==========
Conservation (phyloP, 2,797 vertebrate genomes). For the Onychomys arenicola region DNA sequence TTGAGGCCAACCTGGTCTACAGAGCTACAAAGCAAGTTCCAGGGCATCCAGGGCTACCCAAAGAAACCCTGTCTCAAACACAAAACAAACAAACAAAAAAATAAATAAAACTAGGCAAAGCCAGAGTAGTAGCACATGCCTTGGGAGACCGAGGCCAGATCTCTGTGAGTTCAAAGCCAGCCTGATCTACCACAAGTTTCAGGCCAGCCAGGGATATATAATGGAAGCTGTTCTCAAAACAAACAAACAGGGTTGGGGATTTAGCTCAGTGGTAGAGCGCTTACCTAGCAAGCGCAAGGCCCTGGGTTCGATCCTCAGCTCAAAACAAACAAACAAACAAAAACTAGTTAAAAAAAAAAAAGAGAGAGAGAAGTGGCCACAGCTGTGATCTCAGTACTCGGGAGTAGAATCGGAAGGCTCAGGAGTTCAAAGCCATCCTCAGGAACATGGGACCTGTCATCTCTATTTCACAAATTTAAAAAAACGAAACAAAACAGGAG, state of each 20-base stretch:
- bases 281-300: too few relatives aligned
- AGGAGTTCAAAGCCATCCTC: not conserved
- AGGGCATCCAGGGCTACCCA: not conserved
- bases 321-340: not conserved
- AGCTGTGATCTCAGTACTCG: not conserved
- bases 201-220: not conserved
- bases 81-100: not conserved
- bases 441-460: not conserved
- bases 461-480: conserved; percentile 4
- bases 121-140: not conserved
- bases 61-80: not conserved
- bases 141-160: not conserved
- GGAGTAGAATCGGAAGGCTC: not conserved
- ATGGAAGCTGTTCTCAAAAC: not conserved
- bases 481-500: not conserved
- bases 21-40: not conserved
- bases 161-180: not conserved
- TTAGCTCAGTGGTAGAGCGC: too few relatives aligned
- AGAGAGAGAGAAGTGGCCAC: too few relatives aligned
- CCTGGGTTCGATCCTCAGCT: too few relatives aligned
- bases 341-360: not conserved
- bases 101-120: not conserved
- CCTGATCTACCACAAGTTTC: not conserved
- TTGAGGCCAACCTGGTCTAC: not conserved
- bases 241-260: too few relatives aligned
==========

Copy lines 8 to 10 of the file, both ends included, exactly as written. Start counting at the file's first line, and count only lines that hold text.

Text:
- bases 81-100: not conserved
- bases 441-460: not conserved
- bases 461-480: conserved; percentile 4